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Employers May Need to Include Temps and Independent Contractors Under Insurance Policies

Even if an employer does not consider a temp or independent contractor an employee of the company, it still may bear responsibility for covering the individual under its insurance policies.

The U.S. Court of Appeals, 4th Circuit, in Interstate Fire & Cas. Co. v. Dimensions Assurance Ltd., recently held that a nurse employed by a staffing agency and assigned to work at a hospital qualified as a hospital “employee” under the hospital’s professional liability insurance policy despite the hospital insurer’s arguments to the contrary.

This ruling underscores a critical point: how an employer classifies a worker, as an employee or independent contractor, is not determinative for purposes of compliance with applicable law or coverage under insurance policies. Instead, whether a worker is entitled to the benefits of law or an insurance contract depends on meeting various fact-specific tests that analyze the relationship between the employer and the worker and the employee’s business outside of that relationship.

Relying on the definition of employee under Maryland’s common law, the court in Interstate Fire & Cas. Co. explained the term “employee” for purposes of coverage under the hospital’s insurance policy includes those workers who qualify as employees under the right-to-control test. The right-tocontrol test provides that a worker is an employee when the employer controls and directs the method by which the work is accomplished, not just the end result.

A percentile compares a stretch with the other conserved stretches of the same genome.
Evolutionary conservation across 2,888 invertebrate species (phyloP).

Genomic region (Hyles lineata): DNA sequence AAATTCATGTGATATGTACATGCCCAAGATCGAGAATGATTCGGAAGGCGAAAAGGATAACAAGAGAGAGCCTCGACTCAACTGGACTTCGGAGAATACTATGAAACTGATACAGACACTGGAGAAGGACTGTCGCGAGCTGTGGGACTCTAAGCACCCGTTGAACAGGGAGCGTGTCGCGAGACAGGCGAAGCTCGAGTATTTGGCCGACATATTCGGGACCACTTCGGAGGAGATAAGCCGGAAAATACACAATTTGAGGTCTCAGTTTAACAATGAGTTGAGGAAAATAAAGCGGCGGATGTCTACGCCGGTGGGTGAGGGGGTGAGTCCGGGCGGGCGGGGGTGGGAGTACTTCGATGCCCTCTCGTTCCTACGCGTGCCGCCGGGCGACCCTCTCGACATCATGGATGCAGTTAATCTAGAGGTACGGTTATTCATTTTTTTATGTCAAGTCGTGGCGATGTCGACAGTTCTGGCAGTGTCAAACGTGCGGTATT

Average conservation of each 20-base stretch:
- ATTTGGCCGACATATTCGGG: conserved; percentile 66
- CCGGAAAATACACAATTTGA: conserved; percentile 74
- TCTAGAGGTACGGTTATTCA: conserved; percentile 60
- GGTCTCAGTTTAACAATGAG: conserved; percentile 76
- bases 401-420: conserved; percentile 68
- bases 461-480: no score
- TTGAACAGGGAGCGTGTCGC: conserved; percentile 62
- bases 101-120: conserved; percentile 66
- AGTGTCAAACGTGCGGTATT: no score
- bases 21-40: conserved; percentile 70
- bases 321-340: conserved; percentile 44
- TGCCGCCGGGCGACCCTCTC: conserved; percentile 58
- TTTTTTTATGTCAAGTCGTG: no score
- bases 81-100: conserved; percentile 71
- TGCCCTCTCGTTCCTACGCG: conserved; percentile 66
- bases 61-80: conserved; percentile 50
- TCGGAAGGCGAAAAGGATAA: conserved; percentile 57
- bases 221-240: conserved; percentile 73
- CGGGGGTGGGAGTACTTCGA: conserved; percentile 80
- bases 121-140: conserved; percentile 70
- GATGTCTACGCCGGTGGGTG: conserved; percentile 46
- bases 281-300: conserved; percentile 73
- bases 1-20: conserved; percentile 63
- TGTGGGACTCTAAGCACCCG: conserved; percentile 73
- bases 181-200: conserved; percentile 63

This is true without regard to how those workers may be classified by a staffing or temp agreement executed between an employer and agency. Because the nurse supplied to the hospital by the staffing agency was held also to be a hospital employee, the hospital had an independent obligation to provide the nurse with professional liability coverage under its policy.

Takeaway

Although Interstate Fire & Cas. Co. was decided in the professional liability insurance context, the 4th Circuit made broad findings as to the meaning of “employee” under Maryland common law. In light of the court’s opinion, whether an employer classifies a worker as an employee or independent contractor is not determinative, as proper classification will be based on the relationship between the employer and the worker. Employers who use temps and staffing agencies must examine those relationships without regard to how they may classify those workers, or they may find they have not provided the appropriate insurance or liability coverage and face the resulting consequences.

Josh Schmand is a litigation and employment attorney who works on complex business, corporate, and commercial disputes, as well as employment matters, advising clients on the risks and benefits of litigation, preparing for trial when needed, and serving as a determined advocate. For more information about Maryland employment law, contact Josh at (301) 347-1273 or jcschmand@lerchearly.com.

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